(And do you know, the biggest part of the success of the speech lay in the fact that the audience saw that for once in his life he had been knocked out of his iron serenity.)

Bless your soul, 'twas immense. I never was so proud in my life. Lots and lots of people--hundreds I might say--told me my speech was the triumph of the evening--which was a lie. Ladies, Tom, Dick and Harry- even the policemen--captured me in the halls and shook hands, and scores of army officers said "We shall always be grateful to you for coming." General Pope came to bunt me up--I was afraid to speak to him on that theatre stage last night, thinking it might be presumptuous to tackle a man so high up in military history. Gen. Schofield, and other historic men, paid their compliments. Sheridan was ill and could not come, but I'm to go with a General of his staff and see him before I go to Col. Grant's. Gen. Augur--well, I've talked with them all, received invitations from them all--from people living everywhere--and as I said before, it's a memorable night. I wouldn't have missed it for anything in the world.

But my sakes, you should have heard Ingersoll's speech on that table! Half an hour ago he ran across me in the crowded halls and put his arms about me and said "Mark, if I live a hundred years, I'll always be grateful for your speech--Lord what a supreme thing it was." But I told him it wasn't any use to talk, he had walked off with the honors of that occasion by something of a majority. Bully boy is Ingersoll--traveled with him in the cars the other day, and you can make up your mind we had a good time.

Of course I forgot to go and pay for my hotel car and so secure it, but the army officers told me an hour ago to rest easy, they would go at once, at this unholy hour of the night and compel the railways to do their duty by me, and said "You don't need to request the Army of the Tennessee to do your desires--you can command its services."

Well, I bummed around that banquet hall from 8 in the evening till 2 in the morning, talking with people and listening to speeches, and I never ate a single bite or took a sup of anything but ice water, so if I seem excited now, it is the intoxication of supreme enthusiasm. By George, it was a grand night, a historical night.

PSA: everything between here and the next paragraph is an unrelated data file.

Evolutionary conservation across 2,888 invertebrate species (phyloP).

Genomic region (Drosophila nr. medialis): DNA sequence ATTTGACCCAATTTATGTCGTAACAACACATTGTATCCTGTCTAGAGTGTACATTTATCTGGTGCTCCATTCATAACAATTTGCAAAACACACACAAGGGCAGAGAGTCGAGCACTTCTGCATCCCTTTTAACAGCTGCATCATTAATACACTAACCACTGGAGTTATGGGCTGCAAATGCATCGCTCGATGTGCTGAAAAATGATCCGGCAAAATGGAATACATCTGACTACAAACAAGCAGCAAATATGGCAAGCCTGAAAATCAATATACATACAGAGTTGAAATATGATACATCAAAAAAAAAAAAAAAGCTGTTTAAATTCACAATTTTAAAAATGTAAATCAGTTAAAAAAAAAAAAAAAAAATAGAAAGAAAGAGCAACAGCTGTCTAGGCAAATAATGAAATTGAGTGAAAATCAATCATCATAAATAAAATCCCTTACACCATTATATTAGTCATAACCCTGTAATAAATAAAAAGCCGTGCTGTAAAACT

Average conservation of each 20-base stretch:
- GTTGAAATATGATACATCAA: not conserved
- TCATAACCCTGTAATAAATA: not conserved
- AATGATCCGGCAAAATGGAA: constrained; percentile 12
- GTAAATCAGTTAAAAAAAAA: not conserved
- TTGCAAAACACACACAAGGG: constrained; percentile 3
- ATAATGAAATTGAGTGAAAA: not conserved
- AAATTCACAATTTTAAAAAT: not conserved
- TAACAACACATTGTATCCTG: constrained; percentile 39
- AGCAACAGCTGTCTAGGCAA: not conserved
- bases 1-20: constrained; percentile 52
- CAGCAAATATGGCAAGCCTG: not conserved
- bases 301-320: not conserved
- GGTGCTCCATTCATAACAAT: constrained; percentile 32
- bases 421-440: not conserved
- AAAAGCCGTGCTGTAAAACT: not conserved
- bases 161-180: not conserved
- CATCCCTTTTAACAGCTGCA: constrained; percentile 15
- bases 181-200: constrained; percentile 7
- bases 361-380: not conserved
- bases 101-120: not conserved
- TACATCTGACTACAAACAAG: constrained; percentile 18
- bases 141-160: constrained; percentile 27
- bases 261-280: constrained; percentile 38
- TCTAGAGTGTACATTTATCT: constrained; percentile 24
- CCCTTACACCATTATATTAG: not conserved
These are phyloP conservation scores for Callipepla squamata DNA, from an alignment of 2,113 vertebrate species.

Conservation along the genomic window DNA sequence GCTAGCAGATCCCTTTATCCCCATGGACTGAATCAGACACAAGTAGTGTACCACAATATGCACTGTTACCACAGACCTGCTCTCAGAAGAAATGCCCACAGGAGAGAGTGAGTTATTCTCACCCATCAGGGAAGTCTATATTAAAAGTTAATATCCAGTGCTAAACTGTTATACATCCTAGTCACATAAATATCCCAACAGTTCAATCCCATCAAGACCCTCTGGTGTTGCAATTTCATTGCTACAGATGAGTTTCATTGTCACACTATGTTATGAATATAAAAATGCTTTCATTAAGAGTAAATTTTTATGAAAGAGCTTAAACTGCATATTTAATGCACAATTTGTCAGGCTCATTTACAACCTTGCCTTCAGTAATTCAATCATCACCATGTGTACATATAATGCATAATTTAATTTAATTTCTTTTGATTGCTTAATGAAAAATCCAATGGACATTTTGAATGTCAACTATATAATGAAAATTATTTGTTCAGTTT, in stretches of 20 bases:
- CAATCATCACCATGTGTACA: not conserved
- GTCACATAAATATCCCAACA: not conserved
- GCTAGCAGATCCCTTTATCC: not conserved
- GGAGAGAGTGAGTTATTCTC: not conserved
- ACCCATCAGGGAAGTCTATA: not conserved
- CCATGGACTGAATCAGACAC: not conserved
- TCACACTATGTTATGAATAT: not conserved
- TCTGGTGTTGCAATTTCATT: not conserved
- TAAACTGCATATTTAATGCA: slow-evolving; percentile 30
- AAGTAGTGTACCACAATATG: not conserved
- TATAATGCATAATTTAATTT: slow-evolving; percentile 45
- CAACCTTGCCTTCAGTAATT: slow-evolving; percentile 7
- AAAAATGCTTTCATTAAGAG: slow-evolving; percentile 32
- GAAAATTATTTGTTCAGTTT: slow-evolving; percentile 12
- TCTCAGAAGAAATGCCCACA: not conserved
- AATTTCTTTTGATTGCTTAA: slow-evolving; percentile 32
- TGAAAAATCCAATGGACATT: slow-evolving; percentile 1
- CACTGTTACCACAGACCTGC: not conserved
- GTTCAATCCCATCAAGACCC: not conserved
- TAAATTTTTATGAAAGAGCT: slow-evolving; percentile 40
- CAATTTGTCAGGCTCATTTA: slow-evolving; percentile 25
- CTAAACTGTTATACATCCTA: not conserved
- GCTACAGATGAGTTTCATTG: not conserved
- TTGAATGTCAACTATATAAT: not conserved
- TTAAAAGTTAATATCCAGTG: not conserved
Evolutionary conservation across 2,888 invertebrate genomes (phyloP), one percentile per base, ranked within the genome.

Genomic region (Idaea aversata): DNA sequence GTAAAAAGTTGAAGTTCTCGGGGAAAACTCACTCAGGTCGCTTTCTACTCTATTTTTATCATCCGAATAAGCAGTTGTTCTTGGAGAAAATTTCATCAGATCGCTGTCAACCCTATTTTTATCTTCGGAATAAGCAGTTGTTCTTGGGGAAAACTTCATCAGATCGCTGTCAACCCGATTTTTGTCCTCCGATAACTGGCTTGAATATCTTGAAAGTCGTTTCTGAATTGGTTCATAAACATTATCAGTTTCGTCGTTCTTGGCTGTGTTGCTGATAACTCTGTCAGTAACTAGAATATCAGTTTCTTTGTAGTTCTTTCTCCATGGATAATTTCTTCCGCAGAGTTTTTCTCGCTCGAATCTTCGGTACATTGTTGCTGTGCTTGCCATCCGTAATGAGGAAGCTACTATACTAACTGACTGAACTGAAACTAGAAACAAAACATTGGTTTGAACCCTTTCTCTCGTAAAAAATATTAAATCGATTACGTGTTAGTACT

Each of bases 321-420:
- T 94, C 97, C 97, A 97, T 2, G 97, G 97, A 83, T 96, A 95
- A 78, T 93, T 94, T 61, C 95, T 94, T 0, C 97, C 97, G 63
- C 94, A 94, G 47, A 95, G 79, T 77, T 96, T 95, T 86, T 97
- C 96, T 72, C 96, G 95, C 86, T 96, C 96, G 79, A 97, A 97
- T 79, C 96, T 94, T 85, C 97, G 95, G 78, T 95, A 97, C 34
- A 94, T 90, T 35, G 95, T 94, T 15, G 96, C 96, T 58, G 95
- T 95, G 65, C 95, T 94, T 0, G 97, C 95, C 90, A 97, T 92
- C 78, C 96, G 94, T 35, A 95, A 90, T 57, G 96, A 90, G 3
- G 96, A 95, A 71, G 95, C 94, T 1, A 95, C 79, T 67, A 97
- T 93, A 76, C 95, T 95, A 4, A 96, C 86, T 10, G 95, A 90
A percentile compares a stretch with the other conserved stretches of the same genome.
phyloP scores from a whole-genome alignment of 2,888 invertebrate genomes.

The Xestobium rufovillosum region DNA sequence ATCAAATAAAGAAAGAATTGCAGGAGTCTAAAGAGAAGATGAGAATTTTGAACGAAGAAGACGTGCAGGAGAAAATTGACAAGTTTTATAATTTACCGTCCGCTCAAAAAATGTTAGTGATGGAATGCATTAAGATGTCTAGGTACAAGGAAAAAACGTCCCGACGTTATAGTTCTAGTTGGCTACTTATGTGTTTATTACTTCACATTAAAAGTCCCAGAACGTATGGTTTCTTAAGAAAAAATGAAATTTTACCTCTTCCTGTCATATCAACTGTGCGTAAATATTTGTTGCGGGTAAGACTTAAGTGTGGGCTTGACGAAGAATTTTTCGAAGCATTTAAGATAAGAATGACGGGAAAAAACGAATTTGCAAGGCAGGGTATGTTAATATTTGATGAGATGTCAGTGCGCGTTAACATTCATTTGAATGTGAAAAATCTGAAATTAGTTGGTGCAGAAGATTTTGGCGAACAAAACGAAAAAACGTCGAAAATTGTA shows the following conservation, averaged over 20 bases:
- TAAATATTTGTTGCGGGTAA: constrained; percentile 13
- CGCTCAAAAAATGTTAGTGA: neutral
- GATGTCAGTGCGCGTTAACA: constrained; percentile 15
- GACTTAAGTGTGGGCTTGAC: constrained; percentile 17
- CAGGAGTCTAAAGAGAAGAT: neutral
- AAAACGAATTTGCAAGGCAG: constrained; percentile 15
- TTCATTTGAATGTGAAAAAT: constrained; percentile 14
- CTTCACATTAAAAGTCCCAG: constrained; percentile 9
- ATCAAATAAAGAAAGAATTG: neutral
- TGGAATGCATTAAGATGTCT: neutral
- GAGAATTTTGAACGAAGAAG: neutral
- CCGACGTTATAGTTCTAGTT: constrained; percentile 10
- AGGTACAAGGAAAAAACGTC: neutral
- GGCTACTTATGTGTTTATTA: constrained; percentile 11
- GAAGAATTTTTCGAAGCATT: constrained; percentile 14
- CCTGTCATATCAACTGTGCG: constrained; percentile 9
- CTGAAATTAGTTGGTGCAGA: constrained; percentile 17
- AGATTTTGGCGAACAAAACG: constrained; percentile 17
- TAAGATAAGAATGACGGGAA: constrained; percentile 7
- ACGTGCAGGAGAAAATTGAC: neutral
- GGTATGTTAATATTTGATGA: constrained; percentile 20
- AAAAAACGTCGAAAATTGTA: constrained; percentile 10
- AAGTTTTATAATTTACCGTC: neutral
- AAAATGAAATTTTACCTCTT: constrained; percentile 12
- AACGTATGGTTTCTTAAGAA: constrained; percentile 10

And now it is a quarter past 6 A.M.--so good bye and God bless you and the Bays,--[Family word for babies]--my darlings


Show it to Joe if you want to--I saw some of his friends here.

Mark Twain's admiration for Robert Ingersoll was very great, and we may believe that he was deeply impressed by the Chicago speech, when we find him, a few days later, writing to Ingersoll for a perfect copy to read to a young girls' club in Hartford. Ingersoll sent the speech, also some of his books, and the next letter is Mark Twain's acknowledgment.

To Col. Robert G. Ingersoll:

HARTFORD, Dec. 14. MY DEAR INGERSOLL,--Thank you most heartily for the books--I am devouring them--they have found a hungry place, and they content it and satisfy it to a miracle. I wish I could hear you speak these splendid chapters before a great audience--to read them by myself and hear the boom of the applause only in the ear of my imagination, leaves a something wanting-- and there is also a still greater lack, your manner, and voice, and presence.

The Chicago speech arrived an hour too late, but I was all right anyway, for I found that my memory had been able to correct all the errors. I read it to the Saturday Club (of young girls) and told them to remember that it was doubtful if its superior existed in our language. Truly Yours, S. L. CLEMENS.

The reader may remember Mark Twain's Whittier dinner speech of 1877, and its disastrous effects. Now, in 1879, there was to be another Atlantic gathering: a breakfast to Dr. Oliver Wendell Holmes, to which Clemens was invited.

Mark Twain
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